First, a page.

The Socialist Labour Party increased its share of the vote from 1.2% in 2007 to 2.4%, giving the SLP the second biggest percentage gain of the total votes cast in the election. It outperformed other small left-wing parties as well as the BNP. The SLP also received more votes than the Green Party in two of the five regions of Wales. At the local elections on the same day the SLPs Kenny Spain received 251 votes (27%) coming second in the Rossmore ward of Cheshire West and Chester.
UK Local Elections 2014Edit
Although the SLPs three councillors, defectors from Labour in the Borough of Barking and Dagenham, lost their seats, the party's vote in the local elections of 22 May showed an upward trend. Its highest votes were polled in Barnsley where Terry Robinson received 105 votes (8.5%) in Worsborough ward while Frank Watson received 178 (9%) in Stairfoot. Elsewhere, John Tyrrell received 392 votes (6.6%) in Birmingham's Handsworth Wood ward while Barbara Bryan received 129 (6.3%) in the Linacre ward of Sefton. 
UK General Elections 2015 and 2017Edit
In the General Election of 2015 the SLP stood seven candidates all in Wales. Its best result, with 697 votes (1.8%), was achieved in Torfaen by John Cox. In 2017 the best result from its three contests was won in Birmingham Perry Barr where Shangara Bhatoe received 592 votes (1.3%).
UK Local Elections 2018Edit
The party fielded only three candidates, all in the North West of England. Its share of the vote ranged between 4% and 9%. Its best result was registered in the Appleton ward of Halton, where a former Independent, Vic Turton, obtained 9.3% of the vote (97 votes).
UK General Election 2019Edit
- Martin Shipton (25 March 2010). "Reopen Welsh mines, says Scargill". Wales Online. Retrieved 13 May 2013.
- Harris, John (28 February 2014). "In search of Arthur Scargill: 30 years after the miners' strike". The Guardian. London. Retrieved 27 December 2014.
- Russell, Rachel (2 April 2019). "Mayor quits Labour Party over lefties 'marching towards fascism' under Corbyn". Daily Express. London: Northern and Shell Media. Archived from the original on 12 April 2019. Retrieved 26 April 2019.
- "Labour mayor resigns over 'ignored abuse'". BBC News. London. 2 April 2019. Archived from the original on 9 April 2019. Retrieved 26 April 2019.
- "Labour mayor quits 'party of antisemites which is marching towards fascism'". Jewish News. London: Kessler Foundation (UK). 3 April 2019. Archived from the original on 6 April 2019. Retrieved 26 April 2019.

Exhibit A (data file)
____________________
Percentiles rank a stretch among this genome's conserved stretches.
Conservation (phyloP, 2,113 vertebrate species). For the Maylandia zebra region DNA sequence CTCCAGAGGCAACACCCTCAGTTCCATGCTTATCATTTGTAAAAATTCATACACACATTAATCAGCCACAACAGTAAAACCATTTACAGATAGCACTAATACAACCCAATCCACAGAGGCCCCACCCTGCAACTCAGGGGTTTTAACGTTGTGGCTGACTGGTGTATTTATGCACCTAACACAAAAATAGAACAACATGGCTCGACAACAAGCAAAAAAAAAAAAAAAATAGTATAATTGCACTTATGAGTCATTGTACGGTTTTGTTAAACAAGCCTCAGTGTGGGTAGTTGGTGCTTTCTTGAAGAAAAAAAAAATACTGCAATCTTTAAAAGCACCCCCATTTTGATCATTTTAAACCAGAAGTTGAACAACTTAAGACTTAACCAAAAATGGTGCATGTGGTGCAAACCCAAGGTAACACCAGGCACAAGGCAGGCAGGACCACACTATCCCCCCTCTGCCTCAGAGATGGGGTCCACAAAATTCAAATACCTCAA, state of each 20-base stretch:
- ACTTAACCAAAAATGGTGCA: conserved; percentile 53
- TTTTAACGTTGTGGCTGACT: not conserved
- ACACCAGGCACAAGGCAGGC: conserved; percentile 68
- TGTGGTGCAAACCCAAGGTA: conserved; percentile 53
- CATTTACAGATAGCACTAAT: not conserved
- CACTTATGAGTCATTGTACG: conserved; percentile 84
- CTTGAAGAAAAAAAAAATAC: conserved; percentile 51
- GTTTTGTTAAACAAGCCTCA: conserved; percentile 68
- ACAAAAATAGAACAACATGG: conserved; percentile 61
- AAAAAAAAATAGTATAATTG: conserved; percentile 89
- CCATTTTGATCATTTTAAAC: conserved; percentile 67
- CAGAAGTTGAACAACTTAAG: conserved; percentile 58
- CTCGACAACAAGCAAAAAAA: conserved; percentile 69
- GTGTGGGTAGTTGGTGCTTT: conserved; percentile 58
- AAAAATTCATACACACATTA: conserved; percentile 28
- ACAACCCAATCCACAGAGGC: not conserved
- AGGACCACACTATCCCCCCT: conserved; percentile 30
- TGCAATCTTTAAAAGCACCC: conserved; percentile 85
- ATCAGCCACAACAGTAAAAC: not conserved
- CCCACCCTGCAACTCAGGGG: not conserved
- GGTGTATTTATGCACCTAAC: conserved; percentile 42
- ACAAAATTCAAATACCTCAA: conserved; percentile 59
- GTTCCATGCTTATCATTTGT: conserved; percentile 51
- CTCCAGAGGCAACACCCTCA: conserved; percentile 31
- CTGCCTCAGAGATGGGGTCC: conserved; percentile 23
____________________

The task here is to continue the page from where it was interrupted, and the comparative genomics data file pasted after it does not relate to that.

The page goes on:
- "Hartlepool Labour exodus continues as second councillor resigns from party". Hartlepool Mail. Sunderland: Northeast Press. 3 April 2019. Archived from the original on 3 April 2019. Retrieved 26 April 2019.
- Tennick, Peter (25 April 2019). "Councillor says he will not stand down and spark by-election after leaving Hartlepool Labour Party to join new Socialist Labour group". Hartlepool Mail. Sunderland: Northeast Press. Archived from the original on 26 April 2019. Retrieved 26 April 2019.
- Thompson, Fiona (9 May 2019). "Hartlepool Council leader Christopher Akers-Belcher and two fellow party members resign from Labour". Hartlepool Mail. Hartlepool. Archived from the original on 10 May 2019. Retrieved 10 May 2019.
- "Formation of the CPGB-ML". Proletarian Online. August 2004. Retrieved 15 February 2016.
- Mark Shales (2 April 2014). "Third Labour councillor defects to Socialist Labour Party in Barking and Dagenham". Barking and Dagenham Post. Retrieved 15 February 2016.
- "Barking and Dagenham: Vote 2014". BBC News. Retrieved 15 February 2016.
- Press Release, "No Reason We Can’t Leave the EU Immediately, Says Scargill" SLP (27 March 2017)
- Bryn Morgan. "General Election results, 1 May 1997" (PDF). House of Commons Library. p. 6. Retrieved 18 October 2015.
- Bryn Morgan. "General Election results, 7 June 2001" (PDF). House of Commons Library. p. 11. Retrieved 18 October 2015.
- "2005 General election results". UK Political Info. Retrieved 18 October 2015.
- "Election 2010 Results". BBC News. Retrieved 22 January 2014.
- "UK 2015 general election results in full", The Guardian,
- "European Election 2009: UK Results". BBC News. 19 April 2009. Retrieved 4 January 2010.
- "General Election and Local Elect". Web.archive.org. 17 August 2010. Archived from the original on 17 August 2010. Retrieved 13 May 2013.CS1 maint: unfit url (link)
- "Elections". Socialist Labour Party. 5 May 2011. Retrieved 13 May 2013.
- "Elections". Borough of Cheshire West and Chester. 5 May 2011. Retrieved 11 May 2015.
- "In Further News". Socialist Labour Party. 22 May 2014. Retrieved 11 May 2015.
- "North West)". Socialist Labour Party. 20 May 2018. Retrieved 20 May 2018.
- "Election Results)". Halton Borough Council. 20 May 2018. Retrieved 20 May 2018.